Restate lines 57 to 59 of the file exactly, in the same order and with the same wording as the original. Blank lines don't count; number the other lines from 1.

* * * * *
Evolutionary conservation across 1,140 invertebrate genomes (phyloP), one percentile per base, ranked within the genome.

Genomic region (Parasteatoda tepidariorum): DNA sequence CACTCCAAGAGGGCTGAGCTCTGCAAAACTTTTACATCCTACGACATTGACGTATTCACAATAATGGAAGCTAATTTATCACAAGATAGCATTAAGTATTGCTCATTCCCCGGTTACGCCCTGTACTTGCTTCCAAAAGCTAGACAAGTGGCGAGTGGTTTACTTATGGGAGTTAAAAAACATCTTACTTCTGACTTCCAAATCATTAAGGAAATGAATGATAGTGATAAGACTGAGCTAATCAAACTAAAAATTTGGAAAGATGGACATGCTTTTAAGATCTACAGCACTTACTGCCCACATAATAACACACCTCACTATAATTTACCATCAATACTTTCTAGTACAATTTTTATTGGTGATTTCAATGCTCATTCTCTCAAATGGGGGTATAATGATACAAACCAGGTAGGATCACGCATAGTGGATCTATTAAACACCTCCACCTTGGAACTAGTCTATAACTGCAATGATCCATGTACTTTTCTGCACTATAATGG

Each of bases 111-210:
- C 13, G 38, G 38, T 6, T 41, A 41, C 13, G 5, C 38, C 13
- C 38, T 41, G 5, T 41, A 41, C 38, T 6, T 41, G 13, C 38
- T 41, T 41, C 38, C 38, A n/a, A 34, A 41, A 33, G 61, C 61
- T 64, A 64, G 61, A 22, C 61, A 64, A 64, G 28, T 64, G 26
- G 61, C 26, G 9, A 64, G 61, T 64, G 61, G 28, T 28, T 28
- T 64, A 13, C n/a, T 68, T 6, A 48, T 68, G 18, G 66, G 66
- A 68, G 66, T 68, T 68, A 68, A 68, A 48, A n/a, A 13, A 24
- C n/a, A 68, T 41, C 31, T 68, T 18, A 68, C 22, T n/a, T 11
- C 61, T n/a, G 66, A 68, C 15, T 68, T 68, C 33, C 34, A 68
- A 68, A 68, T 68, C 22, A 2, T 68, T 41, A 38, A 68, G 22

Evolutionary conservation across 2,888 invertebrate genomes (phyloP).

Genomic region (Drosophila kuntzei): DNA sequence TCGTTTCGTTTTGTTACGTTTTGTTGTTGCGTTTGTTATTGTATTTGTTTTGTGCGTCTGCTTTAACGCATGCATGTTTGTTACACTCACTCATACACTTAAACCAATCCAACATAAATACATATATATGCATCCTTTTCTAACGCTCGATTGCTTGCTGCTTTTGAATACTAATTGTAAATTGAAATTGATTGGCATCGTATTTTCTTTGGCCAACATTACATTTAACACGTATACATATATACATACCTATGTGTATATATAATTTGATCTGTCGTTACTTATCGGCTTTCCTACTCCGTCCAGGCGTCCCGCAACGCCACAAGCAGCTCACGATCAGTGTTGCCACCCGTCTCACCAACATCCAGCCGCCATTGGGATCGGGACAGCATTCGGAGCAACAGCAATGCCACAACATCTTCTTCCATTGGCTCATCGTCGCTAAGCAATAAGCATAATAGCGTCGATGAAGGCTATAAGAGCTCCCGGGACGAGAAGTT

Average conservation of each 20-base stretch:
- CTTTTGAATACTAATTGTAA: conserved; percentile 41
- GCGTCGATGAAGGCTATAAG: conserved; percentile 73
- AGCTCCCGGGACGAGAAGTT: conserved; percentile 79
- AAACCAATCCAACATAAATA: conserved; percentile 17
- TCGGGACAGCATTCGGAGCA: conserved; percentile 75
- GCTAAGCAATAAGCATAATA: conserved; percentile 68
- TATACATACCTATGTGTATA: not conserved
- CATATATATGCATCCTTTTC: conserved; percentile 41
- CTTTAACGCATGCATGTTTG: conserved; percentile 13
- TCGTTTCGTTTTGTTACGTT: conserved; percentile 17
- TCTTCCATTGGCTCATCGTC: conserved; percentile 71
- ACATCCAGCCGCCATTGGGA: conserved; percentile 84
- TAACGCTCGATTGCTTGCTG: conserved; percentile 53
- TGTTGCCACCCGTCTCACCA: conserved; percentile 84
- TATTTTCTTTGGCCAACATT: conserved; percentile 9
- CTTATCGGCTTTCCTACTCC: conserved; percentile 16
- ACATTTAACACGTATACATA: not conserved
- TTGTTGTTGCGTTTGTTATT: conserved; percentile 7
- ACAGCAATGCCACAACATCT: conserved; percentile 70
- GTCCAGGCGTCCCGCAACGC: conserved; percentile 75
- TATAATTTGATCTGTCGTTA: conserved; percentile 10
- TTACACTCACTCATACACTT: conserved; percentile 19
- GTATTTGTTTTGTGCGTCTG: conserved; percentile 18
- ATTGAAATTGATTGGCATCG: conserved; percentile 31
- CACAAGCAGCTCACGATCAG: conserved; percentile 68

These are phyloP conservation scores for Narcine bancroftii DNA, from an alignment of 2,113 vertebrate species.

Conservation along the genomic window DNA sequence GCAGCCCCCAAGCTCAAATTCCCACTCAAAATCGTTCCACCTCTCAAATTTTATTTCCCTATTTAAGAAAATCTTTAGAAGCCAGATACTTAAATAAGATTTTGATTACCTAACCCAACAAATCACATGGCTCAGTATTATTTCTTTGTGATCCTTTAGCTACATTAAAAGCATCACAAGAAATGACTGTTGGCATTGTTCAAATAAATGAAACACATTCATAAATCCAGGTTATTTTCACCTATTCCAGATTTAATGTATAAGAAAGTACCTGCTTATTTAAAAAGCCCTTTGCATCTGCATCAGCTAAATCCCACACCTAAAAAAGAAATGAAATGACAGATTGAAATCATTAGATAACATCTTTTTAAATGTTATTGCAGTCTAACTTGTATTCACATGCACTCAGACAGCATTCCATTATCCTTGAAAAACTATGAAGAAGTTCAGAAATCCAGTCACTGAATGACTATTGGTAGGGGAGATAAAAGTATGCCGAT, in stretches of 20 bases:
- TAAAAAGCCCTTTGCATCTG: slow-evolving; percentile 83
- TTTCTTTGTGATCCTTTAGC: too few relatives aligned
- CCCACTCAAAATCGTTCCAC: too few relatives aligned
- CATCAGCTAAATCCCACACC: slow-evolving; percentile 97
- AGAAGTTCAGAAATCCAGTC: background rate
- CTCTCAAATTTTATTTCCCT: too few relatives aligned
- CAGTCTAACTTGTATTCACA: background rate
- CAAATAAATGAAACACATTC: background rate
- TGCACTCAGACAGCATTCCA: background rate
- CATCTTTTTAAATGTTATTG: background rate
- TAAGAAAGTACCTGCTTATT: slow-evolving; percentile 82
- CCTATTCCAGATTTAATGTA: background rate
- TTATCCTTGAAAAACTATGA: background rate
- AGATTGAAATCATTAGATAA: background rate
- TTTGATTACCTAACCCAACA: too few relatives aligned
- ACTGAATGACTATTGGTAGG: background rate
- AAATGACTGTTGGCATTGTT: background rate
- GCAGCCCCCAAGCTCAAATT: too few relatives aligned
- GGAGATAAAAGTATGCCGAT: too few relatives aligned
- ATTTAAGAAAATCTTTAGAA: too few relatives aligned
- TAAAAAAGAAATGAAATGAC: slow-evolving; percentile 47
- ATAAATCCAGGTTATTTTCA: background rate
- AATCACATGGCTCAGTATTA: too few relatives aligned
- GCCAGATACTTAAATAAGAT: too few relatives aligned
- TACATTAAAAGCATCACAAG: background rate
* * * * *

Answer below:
- AGATTGAAATCATTAGATAA: background rate
- TTTGATTACCTAACCCAACA: too few relatives aligned
- ACTGAATGACTATTGGTAGG: background rate